Storytelling Frameworks and Archetypes

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One of the most important tasks that social media managers are responsible for is creating engaging and effective content that resonates with their audience. One way to accomplish this is by using storytelling frameworks and story archetypes. These tools can help structure and elevate social media content, making it more compelling and memorable.

There are many different frameworks and approaches that companies can use to create effective social media storytelling campaigns. Here are a few examples:

frameworks
frameworks

1. The Hero’s Journey: This framework, popularized by author Joseph Campbell, is a narrative structure that follows the journey of a hero who faces challenges and ultimately triumphs over them. This framework can be used to showcase how a company or product helped a customer overcome a problem or achieve a goal.

frameworks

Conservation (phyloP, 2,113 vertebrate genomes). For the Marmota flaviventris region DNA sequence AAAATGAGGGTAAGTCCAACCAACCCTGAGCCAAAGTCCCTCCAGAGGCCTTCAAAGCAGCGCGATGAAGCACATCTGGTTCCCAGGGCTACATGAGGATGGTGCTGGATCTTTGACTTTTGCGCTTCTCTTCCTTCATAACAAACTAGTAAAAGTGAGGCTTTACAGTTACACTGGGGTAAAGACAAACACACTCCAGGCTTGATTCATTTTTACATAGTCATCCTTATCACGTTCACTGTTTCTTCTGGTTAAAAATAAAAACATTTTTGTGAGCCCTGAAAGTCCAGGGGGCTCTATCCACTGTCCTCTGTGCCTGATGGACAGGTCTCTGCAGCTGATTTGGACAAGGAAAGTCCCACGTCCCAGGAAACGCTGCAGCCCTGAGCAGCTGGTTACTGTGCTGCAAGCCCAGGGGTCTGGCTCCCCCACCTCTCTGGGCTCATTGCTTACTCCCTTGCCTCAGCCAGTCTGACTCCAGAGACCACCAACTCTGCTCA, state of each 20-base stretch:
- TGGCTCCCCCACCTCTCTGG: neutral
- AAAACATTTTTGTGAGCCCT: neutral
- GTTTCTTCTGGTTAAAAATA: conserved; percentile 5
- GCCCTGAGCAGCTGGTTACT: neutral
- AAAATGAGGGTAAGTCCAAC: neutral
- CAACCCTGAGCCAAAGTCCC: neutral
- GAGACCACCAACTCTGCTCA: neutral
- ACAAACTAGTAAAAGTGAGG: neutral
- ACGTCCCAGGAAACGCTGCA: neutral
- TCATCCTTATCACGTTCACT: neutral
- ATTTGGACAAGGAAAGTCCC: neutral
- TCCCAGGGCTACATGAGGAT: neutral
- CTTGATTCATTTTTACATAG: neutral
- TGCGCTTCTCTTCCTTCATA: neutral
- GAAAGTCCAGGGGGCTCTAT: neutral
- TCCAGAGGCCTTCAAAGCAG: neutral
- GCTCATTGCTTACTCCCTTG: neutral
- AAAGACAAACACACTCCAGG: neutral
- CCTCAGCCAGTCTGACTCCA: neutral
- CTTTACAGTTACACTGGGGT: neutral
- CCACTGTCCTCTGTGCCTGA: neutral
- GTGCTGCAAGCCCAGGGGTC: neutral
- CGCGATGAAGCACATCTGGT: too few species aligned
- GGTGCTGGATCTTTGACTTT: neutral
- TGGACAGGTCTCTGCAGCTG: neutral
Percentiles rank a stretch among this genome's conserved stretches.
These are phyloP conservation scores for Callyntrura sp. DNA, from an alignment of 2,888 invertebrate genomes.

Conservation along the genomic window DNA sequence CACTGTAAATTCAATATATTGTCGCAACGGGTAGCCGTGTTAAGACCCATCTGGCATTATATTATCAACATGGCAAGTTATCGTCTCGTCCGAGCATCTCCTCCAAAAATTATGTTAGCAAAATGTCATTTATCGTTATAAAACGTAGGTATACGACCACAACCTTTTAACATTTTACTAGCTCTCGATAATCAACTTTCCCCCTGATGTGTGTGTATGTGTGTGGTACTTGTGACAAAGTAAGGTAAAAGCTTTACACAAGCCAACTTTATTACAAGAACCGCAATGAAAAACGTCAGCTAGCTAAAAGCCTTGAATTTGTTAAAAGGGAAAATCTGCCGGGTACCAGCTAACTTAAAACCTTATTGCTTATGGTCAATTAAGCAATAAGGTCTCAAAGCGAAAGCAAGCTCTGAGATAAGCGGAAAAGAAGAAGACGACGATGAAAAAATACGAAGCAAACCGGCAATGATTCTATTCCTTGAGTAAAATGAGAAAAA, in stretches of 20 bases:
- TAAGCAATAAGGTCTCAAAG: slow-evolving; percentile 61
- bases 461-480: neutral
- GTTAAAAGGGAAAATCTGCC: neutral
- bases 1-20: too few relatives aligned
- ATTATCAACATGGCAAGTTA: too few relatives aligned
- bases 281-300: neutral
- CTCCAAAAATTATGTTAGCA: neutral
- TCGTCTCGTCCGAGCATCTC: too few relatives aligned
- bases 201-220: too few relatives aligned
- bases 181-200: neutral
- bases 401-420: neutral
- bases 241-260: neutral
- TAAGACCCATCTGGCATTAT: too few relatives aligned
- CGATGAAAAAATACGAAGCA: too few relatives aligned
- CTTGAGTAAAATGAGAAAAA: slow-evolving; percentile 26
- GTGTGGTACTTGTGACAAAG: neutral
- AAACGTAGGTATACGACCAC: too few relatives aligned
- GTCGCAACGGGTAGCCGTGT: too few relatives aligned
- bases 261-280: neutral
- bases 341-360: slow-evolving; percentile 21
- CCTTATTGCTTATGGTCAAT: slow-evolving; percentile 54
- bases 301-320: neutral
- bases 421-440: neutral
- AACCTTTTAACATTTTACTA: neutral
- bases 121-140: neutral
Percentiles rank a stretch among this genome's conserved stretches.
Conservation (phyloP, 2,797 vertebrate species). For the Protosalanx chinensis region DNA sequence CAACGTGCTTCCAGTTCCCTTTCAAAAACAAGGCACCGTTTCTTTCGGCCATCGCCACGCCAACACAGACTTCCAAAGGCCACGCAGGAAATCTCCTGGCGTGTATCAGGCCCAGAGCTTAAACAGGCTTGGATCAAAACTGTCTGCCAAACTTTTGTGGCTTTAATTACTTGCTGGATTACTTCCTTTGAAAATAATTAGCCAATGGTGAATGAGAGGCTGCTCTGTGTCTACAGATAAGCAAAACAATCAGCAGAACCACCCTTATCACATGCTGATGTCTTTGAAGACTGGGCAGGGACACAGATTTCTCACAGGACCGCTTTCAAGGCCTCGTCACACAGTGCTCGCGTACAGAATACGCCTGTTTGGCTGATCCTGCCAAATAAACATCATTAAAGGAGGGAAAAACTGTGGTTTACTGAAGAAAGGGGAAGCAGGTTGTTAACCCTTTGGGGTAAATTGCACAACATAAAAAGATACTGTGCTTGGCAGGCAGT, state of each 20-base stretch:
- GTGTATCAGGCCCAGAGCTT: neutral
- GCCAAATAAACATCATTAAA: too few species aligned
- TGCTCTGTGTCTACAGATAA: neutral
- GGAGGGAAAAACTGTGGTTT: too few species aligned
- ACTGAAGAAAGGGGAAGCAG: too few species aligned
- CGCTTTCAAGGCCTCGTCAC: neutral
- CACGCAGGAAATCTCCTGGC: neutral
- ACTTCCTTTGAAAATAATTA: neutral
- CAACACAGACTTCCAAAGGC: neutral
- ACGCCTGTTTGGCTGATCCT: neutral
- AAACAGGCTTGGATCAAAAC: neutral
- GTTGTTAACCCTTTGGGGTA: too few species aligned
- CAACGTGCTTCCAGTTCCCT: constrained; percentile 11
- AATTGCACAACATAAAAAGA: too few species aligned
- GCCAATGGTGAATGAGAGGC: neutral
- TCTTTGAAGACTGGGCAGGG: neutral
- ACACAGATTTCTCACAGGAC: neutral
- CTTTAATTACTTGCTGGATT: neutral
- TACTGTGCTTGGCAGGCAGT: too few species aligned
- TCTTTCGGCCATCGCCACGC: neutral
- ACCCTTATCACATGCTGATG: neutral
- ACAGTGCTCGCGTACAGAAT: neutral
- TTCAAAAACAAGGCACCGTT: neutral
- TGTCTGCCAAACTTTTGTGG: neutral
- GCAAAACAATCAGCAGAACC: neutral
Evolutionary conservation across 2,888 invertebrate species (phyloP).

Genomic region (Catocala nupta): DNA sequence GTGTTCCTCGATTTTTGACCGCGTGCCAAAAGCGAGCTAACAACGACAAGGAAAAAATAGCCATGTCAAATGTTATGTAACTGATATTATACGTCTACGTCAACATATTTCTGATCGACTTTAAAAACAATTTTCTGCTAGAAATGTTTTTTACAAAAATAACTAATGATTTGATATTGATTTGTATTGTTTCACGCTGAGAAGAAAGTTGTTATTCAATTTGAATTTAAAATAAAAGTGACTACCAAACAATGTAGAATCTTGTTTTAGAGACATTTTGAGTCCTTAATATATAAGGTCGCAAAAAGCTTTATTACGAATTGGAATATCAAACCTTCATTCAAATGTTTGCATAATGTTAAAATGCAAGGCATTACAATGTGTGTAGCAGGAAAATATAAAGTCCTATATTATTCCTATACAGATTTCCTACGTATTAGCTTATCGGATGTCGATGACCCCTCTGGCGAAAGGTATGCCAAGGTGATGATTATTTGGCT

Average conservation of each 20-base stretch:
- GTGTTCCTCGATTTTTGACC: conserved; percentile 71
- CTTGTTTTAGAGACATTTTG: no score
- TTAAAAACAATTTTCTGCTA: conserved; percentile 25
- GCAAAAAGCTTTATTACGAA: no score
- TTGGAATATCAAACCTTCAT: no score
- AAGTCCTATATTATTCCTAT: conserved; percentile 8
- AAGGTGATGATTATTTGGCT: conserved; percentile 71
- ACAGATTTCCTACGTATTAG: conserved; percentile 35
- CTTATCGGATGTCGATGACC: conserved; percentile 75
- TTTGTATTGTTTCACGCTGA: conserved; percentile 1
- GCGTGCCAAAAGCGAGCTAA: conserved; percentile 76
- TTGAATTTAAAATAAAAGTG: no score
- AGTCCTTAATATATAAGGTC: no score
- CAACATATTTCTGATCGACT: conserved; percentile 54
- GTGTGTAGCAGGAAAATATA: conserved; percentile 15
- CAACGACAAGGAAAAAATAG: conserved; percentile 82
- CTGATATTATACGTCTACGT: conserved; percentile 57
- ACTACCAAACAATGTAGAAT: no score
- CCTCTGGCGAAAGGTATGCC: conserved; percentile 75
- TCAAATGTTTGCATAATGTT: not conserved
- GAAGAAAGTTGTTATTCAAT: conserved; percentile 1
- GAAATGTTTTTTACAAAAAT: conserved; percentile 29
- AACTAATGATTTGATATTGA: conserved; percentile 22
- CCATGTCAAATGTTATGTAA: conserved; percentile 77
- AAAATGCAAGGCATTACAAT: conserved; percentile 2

frameworks

2. The Problem-Solution Framework: This framework involves identifying a problem that the audience is facing and showcasing how the company’s product or service can provide a solution. This approach can be used to build credibility and establish the company as an expert in its field.

frameworks
frameworks

3. The Brand Story Framework: This framework is focused on creating a narrative that aligns with the company’s brand message and values. It can be used to showcase the company’s history, mission, and vision, and to create an emotional connection with the audience.

frameworks
frameworks

4. The Before-During-After Framework: This framework involves showcasing the before and after effects of using the company’s product or service. This approach can be used to build credibility by showcasing the results that customers have achieved.

frameworks
frameworks

5. The Customer Journey Framework: This framework involves showcasing the journey of a customer, from the initial awareness of the company’s product or service, through the decision-making process, and ultimately to the post-purchase experience. This framework can help your audience understand the di erent touchpoints and interactions they may have with your company at each stage of the customer journey.